Custom mud boat raffle garners more than $40,000 in donations for Children’s Hospital
“I was sitting there in a tug boat in the middle of the gulf surrounded by water and all of a sudden it’s like a light bulb turned on inside my head and a voice said, ‘build a boat, Rooster.’”
Five years after the night that turned his world upside down, Ray “Rooster” Ledet, a 63-year-old tugboat captain and father of two from Galliano, vividly remembers the events of the night of March 16, 2011. He was 100 miles from land south of the mouth of the Atchafalaya River piloting a tug when he got a phone call about 10:30 that night.
“They wouldn’t tell me what was wrong at first,” he said. “They just said I needed to get home fast.”
Ultimately he was informed that his wife Karen had been killed earlier that evening in an accident with an 18-wheeler in Cut Off, just 5 miles from their family home.
And his then 15-year-old daughter, Rae Lynn, had been airlifted to University Hospital in New Orleans with serious head injuries and numerous other injuries.
“Everything just started spinning,” Ledet said. “I was 120 miles from Fourchon and I could have just walked off the boat — I could have just took off walking. Everything was just upside down. Nothing made sense, you know.”
In the long weeks following the accident, Rae Lynn was eventually transferred to Children’s Hospital of New Orleans, where she slowly but steadily made progress.
“When they first brought me to her and told me that was her, I didn’t even recognize her. I didn’t know my little girl. I didn’t eat or sleep. I didn’t see anyone else. I just saw her and heard doctors,” he said.
In the long weeks following the accident she made slow but steady progress. Eventually she was released but had to return several times a week for treatment. The trips lessened to several times a month, then once a month and less and less frequent.
As the haze began to clear for Ray, he began to look into the eyes of other parents who were walking the halls with their sick or hurting children. He saw the same pained and crazed looks that he felt. The heartache, the financial stress, the worry…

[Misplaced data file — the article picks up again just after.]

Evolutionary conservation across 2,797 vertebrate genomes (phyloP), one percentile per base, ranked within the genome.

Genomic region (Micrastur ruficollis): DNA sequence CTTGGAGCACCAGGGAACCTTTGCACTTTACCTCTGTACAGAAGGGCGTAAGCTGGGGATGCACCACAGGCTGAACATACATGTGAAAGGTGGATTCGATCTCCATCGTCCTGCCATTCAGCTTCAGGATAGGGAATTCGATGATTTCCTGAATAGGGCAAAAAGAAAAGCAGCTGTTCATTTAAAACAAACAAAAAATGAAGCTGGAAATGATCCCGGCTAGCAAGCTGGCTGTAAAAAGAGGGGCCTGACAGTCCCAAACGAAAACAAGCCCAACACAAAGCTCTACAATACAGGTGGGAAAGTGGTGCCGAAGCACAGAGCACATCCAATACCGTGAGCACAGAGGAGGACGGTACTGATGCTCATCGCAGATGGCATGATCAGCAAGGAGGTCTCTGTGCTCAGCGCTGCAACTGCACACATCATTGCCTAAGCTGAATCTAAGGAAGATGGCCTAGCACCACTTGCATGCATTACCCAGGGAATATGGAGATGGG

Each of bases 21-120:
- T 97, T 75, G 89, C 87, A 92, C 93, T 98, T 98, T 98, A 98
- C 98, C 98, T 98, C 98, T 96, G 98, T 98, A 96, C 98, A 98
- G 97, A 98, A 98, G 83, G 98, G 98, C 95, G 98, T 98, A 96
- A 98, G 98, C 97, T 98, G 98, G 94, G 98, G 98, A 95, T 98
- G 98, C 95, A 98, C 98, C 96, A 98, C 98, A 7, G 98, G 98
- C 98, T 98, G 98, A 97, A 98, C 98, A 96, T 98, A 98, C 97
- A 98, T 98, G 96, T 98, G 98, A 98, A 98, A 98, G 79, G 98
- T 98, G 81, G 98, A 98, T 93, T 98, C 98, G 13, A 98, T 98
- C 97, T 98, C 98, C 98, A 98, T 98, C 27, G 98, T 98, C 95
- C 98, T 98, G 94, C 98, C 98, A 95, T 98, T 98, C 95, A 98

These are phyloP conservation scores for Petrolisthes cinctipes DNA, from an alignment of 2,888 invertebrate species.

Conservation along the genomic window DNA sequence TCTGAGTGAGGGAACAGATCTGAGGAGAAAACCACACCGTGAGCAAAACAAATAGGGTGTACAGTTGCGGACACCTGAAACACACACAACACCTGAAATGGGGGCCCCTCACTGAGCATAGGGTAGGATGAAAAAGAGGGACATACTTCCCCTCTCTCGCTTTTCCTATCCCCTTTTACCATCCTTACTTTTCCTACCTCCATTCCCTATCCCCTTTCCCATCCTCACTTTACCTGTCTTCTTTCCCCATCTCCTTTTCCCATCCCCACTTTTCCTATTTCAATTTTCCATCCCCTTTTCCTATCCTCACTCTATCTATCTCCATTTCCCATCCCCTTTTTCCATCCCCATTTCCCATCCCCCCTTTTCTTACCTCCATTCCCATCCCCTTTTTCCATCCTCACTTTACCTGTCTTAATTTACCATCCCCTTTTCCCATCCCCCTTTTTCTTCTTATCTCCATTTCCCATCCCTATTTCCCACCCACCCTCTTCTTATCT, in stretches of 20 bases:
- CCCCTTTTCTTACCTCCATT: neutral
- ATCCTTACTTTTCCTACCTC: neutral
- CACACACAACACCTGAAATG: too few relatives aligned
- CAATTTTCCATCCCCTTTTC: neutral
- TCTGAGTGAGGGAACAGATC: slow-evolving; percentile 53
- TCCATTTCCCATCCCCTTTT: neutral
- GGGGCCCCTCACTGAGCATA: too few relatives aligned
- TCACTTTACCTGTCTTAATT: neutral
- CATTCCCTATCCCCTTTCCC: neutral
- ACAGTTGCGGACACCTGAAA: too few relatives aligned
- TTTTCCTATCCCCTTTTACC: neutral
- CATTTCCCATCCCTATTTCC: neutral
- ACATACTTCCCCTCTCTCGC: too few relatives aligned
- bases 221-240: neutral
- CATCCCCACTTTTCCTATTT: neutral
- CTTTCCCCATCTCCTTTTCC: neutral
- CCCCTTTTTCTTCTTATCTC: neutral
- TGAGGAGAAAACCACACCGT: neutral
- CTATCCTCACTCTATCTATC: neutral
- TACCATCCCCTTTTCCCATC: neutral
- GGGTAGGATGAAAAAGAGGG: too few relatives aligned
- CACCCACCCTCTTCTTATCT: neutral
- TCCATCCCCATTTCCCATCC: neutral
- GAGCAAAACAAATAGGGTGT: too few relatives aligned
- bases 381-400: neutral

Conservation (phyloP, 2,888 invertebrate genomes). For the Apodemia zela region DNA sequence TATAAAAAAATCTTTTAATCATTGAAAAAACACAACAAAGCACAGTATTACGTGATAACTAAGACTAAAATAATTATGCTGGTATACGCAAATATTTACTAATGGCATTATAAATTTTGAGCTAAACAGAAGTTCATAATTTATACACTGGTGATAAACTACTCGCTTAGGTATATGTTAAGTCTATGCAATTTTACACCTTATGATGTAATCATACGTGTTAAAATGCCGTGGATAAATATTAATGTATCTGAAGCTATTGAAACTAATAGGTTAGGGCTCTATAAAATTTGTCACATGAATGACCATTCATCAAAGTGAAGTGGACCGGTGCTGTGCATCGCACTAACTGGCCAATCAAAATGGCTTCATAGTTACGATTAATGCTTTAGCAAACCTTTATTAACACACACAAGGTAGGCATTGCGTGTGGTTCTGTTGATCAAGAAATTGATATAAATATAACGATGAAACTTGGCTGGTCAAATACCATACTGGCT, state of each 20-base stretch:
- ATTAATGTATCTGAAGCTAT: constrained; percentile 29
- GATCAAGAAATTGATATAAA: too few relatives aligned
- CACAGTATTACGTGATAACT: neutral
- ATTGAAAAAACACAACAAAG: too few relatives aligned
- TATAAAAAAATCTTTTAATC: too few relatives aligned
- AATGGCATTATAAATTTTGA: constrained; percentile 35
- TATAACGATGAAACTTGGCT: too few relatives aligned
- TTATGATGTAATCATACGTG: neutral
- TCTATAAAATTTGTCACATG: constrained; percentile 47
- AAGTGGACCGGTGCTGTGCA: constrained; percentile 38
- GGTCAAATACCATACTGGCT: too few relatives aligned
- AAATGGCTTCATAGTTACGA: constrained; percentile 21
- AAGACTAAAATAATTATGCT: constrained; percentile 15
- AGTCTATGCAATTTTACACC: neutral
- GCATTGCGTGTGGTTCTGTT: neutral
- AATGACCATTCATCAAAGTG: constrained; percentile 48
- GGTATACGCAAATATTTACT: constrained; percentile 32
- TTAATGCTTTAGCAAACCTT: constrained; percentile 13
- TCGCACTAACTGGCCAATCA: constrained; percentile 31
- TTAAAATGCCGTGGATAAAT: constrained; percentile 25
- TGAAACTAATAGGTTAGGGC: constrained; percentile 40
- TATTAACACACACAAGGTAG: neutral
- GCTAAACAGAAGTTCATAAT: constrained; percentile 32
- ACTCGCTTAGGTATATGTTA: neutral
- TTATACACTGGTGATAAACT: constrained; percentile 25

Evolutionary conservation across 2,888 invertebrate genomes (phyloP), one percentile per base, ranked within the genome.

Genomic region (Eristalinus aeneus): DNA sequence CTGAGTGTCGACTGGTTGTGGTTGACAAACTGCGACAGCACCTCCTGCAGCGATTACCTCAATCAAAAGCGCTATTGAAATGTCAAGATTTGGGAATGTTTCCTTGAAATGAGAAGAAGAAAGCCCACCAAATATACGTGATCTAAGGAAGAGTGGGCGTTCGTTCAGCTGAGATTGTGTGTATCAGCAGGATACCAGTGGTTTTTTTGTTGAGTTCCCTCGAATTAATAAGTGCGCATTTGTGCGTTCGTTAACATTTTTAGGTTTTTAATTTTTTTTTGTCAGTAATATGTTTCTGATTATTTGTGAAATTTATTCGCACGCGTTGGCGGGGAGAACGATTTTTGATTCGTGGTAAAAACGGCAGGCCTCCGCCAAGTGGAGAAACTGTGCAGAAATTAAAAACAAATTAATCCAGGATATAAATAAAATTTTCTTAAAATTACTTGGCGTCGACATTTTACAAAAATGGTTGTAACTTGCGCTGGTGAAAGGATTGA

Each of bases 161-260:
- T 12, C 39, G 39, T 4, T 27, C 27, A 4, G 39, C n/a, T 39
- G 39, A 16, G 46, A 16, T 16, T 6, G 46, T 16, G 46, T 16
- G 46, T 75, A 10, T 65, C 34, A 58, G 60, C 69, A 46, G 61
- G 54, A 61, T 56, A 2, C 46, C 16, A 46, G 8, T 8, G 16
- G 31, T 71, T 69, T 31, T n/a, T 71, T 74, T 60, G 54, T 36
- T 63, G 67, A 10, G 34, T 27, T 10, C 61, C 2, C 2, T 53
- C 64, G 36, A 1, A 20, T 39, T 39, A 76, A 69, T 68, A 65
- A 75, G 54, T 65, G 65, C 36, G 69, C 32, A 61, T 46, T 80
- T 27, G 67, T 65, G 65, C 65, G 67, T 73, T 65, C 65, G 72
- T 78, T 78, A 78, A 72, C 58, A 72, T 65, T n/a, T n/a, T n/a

Now at 20, Rae Lynn still is a patient at the hospital due to the accident causing vision and eye issues. She is also in her third year at Nicholls State University. Both Rae Lynn and Ray are thankful for the doctors that worked to save her life at Children’s hospital.
“They took care of my little girl. They helped us with the hospital bills because even with insurance it was so much. They helped save her. If somebody in front of me gave to charity and it helped us, well now I want to do something to help someone else down the line, because they never stop coming,” said Ray.
That’s where the light bulb and the voice telling him to build a boat comes in. Some people say it’s sort of like Noah’s ark. When God tells you to build a boat, you build a boat.
So Ray took six months off of work and handcrafted a 15-foot mud boat to raffle off in order to benefit Children’s Hospital. The money raised is being earmarked for the new cardiovascular unit, which has a price tag of a million dollars.
Word spread about the boat and different people starting pitching in and offering to help or buy different parts for the boat such as a shaft, engine or trailer. In all, the boat and trailer retails at $13,500, not including labor – and most materials were sold to them at a discounted price.
The 40-inch wide, 14-inch high boat is powered by a 23 hp Vanguard engine, and comes complete with a trailer. It has a custom paint job done by Ray and family friend Billy Hebert, Jr.
For the past six months, Ray has been hauling the boat to different fishing rodeos and festivals that will allow him a spot and selling raffle tickets, which are priced at $10 a piece.
“If you make it too high, the poor man can’t buy a ticket,” he said. “It’s easier to put $10 than $25 or $50 on a chance. So I made it $10 so the poor man can maybe have a chance to give his little boy a boat that maybe could never afford, if he gets lucky.”
Not only will the boat be raffled off on October 30, during the French Food Festival, a second prize will be drawn and the winner will receive a pirogue complete with a push pole, paddle and bedon valued between $800 and $900 total. A third place winner will receive a 12-gauge shotgun.
Rae Lynn, who was chosen as the philanthropy chairperson for Phi Mu at Nicholls in December, has headed up some impressive fundraising efforts herself. In April, her sorority raised $30,000 that also will benefit Children’s Hospital, in addition to whatever her dad’s boat raises.
“This is something that just popped into his head and he made it happen. I admire that so much,” Rae Lynn said. “He’s so dedicated. If it wouldn’t be for him taking his time off to go out there and stand in the sun and sell tickets … He’s not going to talk about that, but honestly he’s pulling some 12-hour days.
With her own personal experiences at the hospital, working with her dad and her sorority to give something back is very special, she said.
“I never would have dreamed we would have raised this much. So far we’ve raised $40,000 and it’s not over yet. The community has been so supportive even in this economy. I’m excited to hand the money over to Children’s Hospital and maybe see what we will do next. This is for Karen. In her memory,” said Ray.
Raffle tickets can be purchased at Renovations in Galliano through Friday or throughout the weekend at the Larose Civic Center’s French Food Festival. The drawing will be held at 2 p.m. on Sunday, October 30. Winners need not be present to win. Tickets can also be purchased online at https://www.eventbrite.com/e/mud-boat-raffle-tickets-27179108445.
Posted on Tue, October 25, 2016
by The Lafourche Gazette